The new block is out getting the new pistons fit. I went with the HC pistons from Snyder's as the adapter plate for the Chevy head I am using really needed some extra squeeze based on initial measurements and talks with Joe Bell (who has been a great help as I prep to get the block to him for machining work and fitting the crank). Targeted CR right now is around 6.3 to 1 (based on simple-ish farmer's math, I'll be 100% certain once I have the plate in hand).
Next step is to either find a shop that can machine Teflon buttons to locate the piston pin since the new rods don't have a pin bolt, or to get the pistons machined to accept snap rings. I couldn't go with the Chaffin's snap ring pistons as I really needed the extra compression and the adapter plate I'm using is thinner than the original Jern's design so valve clearances are somewhat closer to begin with, without going and milling the plate down more to raise compression.
More news as it happens (or not, if folks tell me to quit spamming the forum...)
Thanks for reading,
(Message edited by rustyjazz1938 on November 25, 2016)
Maybe it's the lighting, but the break on the left side of your pic looks rusty, like it's old?
David I see the same thing.
NO way this could be considered as spam. It is most certainly T related. Jim
Rusty, I think there is interest enough to request a new picture of this area.
this looks like an old crack but a better picture would tell us more. J
Aren't these cranks still under warranty ? I'd be giving Henry or Edsel a call.
Hello all again,
I appreciate the interest and comments, however, I fear the poor lighting (it gets really dark in my shop after sundown) of my pictures has caused some confusion. Here is a picture of the back of the block with the flash on the camera turned on (I didn't do this originally as I did not want to give the impression of shiny areas):
The fracture in the block has no rust in it, it really looks to my eye (inexperienced as all get out) as a blow out failure. You can also see the material left on the center main journal which pushed the crank back the distance required to fracture the back webbing. My apologies for any confusion...
Burger, even if the crank was under warranty, I wouldn't claim it, as I fairly certain that the failure is of my own actions (higher compression -> more torque than stock, plus 3:1 rear axle gears -> SNAP!)
All the more reason to build it up...
Thanks again for reading,
Warranty claim or not, it still might be interesting to talk with either one of those boys.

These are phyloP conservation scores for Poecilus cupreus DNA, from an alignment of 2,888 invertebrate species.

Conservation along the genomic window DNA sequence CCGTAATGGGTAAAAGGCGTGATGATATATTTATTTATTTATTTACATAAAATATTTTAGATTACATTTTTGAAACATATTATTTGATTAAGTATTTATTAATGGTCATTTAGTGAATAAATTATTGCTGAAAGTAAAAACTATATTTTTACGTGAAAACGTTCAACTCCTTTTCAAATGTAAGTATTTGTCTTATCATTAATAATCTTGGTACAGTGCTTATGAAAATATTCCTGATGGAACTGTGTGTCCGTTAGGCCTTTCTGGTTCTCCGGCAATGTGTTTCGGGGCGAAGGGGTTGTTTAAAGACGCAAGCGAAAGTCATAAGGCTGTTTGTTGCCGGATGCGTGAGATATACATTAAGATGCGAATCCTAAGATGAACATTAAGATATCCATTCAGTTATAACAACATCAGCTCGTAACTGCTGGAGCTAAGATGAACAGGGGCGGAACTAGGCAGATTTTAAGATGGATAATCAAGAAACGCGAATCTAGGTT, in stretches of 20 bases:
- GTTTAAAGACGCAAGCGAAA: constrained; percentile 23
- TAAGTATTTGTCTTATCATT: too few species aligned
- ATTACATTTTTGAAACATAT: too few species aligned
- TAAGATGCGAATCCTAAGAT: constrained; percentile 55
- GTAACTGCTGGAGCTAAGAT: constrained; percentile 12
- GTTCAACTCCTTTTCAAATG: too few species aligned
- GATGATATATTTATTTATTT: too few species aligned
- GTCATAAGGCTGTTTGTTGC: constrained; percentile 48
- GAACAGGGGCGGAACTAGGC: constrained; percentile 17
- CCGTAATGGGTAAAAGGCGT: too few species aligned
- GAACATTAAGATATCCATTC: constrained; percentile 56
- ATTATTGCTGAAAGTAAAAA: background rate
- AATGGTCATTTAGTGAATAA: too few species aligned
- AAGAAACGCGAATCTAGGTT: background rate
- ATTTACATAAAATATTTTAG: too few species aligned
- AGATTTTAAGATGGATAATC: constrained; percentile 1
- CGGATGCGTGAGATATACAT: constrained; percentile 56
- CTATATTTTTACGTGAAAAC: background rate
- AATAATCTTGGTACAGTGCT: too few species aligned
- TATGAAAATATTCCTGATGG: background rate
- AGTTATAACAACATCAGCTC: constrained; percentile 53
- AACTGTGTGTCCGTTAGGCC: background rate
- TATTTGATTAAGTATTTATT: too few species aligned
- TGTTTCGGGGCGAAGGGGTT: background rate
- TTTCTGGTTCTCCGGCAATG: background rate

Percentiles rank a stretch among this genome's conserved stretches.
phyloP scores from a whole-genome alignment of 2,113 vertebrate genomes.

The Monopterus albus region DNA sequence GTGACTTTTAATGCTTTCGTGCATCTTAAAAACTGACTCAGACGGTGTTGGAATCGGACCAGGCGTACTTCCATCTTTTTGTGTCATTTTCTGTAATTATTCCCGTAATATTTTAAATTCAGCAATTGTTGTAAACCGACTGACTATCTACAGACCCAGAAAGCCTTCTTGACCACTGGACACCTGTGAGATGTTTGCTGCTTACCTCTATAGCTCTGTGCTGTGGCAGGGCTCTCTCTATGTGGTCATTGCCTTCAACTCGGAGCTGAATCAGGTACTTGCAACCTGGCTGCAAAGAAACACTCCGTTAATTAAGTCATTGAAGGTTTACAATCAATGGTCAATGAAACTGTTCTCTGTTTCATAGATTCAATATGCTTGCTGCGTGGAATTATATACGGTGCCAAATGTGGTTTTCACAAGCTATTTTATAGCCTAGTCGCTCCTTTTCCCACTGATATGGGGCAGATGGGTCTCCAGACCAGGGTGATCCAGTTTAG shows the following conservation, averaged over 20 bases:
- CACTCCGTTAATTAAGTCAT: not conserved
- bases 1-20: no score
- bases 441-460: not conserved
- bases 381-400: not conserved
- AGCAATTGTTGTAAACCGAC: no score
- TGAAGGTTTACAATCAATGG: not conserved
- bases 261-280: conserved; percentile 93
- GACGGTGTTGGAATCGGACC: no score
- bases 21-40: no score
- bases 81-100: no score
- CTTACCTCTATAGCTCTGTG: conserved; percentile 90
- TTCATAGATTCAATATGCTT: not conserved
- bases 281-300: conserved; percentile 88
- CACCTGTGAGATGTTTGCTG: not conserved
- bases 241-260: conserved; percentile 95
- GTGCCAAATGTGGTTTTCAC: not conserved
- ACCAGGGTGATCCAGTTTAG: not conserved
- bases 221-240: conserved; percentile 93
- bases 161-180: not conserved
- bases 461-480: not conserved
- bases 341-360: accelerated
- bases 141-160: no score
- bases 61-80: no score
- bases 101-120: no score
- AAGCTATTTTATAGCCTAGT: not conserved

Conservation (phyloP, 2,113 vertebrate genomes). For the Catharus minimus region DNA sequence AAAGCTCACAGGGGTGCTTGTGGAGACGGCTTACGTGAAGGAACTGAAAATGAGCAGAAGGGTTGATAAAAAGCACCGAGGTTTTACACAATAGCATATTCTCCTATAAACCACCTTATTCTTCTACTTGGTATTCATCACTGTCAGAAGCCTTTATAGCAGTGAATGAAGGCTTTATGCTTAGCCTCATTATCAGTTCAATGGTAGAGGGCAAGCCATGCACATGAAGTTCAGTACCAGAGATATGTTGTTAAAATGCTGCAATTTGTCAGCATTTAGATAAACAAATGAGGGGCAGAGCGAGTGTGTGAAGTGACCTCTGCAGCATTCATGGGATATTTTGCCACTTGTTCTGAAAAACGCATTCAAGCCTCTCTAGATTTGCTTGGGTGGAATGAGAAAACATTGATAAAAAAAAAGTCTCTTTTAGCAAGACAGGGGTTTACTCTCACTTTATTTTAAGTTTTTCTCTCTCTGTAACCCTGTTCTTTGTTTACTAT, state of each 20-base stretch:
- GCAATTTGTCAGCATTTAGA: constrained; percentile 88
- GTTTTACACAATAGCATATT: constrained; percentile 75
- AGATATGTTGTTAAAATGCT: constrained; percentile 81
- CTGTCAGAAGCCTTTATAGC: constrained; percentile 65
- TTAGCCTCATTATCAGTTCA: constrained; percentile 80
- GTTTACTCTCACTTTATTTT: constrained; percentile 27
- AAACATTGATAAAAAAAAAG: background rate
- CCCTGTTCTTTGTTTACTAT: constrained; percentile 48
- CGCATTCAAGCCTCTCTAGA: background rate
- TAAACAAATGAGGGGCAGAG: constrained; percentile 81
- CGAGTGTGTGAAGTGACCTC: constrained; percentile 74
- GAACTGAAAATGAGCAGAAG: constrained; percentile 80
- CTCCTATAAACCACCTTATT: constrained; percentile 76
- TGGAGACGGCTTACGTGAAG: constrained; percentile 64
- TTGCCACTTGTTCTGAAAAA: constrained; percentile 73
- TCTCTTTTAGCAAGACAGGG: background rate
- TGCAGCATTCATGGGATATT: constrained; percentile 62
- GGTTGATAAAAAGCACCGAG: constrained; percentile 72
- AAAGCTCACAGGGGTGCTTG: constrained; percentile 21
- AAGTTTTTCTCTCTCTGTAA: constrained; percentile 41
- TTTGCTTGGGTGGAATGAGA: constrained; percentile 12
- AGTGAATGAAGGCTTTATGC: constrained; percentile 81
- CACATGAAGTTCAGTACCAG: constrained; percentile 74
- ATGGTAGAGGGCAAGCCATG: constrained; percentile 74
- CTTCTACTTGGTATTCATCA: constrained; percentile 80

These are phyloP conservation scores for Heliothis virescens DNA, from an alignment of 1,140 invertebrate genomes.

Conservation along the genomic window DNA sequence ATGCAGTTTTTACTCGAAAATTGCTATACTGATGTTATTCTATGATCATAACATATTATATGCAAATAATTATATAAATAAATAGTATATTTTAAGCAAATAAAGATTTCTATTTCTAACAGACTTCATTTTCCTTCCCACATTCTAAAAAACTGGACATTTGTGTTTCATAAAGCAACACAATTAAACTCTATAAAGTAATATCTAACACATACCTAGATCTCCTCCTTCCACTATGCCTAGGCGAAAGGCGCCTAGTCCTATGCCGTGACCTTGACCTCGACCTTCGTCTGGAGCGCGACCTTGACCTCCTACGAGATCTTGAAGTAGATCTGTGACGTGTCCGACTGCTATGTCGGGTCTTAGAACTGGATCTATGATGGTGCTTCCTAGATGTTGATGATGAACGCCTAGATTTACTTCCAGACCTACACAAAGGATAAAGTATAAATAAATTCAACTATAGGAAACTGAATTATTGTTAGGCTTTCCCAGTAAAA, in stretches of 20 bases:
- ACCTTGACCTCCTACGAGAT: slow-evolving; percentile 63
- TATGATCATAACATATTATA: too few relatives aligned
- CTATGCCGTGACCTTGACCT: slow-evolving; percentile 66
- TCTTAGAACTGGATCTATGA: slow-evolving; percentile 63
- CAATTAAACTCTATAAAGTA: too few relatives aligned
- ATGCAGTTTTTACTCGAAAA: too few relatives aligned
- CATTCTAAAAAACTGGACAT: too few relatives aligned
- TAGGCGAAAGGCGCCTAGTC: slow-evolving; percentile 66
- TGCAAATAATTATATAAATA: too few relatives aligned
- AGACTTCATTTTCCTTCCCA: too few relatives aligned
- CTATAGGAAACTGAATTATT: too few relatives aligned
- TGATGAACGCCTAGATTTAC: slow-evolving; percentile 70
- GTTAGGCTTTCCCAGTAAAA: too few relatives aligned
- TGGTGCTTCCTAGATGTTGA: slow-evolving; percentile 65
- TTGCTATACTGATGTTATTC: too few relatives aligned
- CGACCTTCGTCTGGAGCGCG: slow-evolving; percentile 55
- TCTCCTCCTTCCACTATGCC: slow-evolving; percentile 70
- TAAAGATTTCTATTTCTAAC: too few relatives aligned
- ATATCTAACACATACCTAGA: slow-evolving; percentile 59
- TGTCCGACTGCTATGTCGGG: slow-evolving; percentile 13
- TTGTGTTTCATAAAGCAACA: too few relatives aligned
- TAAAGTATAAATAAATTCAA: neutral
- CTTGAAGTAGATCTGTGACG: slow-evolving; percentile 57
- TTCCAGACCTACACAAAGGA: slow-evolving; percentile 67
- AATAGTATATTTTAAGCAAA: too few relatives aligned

Very interesting, even if disappointing. And Burger is right, It would be interesting to talk with Henry, or Edsel.
This demonstrates why I have a few more engine blocks than I do cars. Blowing a block to pieces may not be a common failure? But it does happen.
2X what James said. If the people that are calling this spam because you have hopped up your engine some, think this does not happen to a stock Model T, well it does and has. Keep posting.
Mark, Amen to that! I broke the crank on my entirely stock '14 at the Centennial just 2 years after I bought it. I know the engine had something done to it just before I bought it, but didn't know just what was done to it. I later surmised that they tightened the center main and thereby stressing the crank at that spot. After a few miles with the crank twisting at the center main bearing with every revolution, it broke. Fortunately, it was a clean break and didn't damage the block.
This was caused by the stupid blankety blank so called mechanic and their desire to have a quiet car to sell. Thanks a lot.
So, yes crankshafts can and do break in stock T engines.
Something I didn't know until a few weeks ago is that Model T's aren't the only vehicles to break crankshafts. My neighbor has a GM somewhere in 1970's motorhome which he restored and has been driving on vacations for some time. Last summer he had a sever knocking and the oil pressure dropped. He had it towed home. Dropped the engine and found that the crankshaft was broken and the rear main bearing broke right out of the block which ruined his engine.